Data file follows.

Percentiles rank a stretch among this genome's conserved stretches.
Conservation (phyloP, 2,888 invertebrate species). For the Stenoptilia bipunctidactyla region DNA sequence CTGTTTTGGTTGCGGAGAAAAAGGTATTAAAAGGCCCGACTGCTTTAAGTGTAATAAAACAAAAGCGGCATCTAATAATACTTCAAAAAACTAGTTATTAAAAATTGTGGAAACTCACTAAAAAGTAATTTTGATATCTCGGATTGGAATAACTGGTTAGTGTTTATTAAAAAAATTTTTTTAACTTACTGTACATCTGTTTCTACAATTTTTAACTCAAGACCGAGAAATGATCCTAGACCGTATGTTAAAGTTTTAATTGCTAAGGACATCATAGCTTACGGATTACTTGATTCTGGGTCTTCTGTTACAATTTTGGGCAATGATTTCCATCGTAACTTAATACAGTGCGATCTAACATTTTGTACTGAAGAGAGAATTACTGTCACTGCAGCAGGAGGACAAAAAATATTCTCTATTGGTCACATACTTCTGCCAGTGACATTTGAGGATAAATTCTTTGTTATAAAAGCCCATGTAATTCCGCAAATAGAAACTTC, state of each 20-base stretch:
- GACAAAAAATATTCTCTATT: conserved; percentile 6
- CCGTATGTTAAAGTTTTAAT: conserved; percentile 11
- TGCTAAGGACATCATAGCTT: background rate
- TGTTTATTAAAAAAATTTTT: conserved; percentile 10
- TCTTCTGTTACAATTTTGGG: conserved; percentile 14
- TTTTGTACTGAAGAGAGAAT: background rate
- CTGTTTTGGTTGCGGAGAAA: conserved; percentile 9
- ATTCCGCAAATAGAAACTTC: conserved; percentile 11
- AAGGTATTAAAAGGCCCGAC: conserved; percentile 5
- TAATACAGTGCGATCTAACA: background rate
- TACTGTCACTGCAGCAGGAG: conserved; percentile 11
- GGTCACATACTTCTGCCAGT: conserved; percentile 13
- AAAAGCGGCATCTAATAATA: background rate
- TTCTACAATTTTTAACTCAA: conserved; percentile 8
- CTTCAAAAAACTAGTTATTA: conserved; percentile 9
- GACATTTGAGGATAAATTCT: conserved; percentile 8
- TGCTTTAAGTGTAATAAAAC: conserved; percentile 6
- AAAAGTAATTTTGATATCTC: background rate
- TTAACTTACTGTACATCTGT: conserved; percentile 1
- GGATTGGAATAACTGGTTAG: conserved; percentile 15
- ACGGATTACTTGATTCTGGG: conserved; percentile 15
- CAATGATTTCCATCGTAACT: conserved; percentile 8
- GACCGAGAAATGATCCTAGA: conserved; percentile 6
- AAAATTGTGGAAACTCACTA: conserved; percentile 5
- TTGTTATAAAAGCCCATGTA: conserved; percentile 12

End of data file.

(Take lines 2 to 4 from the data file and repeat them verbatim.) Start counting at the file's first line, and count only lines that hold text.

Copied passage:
Conservation (phyloP, 2,888 invertebrate species). For the Stenoptilia bipunctidactyla region DNA sequence CTGTTTTGGTTGCGGAGAAAAAGGTATTAAAAGGCCCGACTGCTTTAAGTGTAATAAAACAAAAGCGGCATCTAATAATACTTCAAAAAACTAGTTATTAAAAATTGTGGAAACTCACTAAAAAGTAATTTTGATATCTCGGATTGGAATAACTGGTTAGTGTTTATTAAAAAAATTTTTTTAACTTACTGTACATCTGTTTCTACAATTTTTAACTCAAGACCGAGAAATGATCCTAGACCGTATGTTAAAGTTTTAATTGCTAAGGACATCATAGCTTACGGATTACTTGATTCTGGGTCTTCTGTTACAATTTTGGGCAATGATTTCCATCGTAACTTAATACAGTGCGATCTAACATTTTGTACTGAAGAGAGAATTACTGTCACTGCAGCAGGAGGACAAAAAATATTCTCTATTGGTCACATACTTCTGCCAGTGACATTTGAGGATAAATTCTTTGTTATAAAAGCCCATGTAATTCCGCAAATAGAAACTTC, state of each 20-base stretch:
- GACAAAAAATATTCTCTATT: conserved; percentile 6
- CCGTATGTTAAAGTTTTAAT: conserved; percentile 11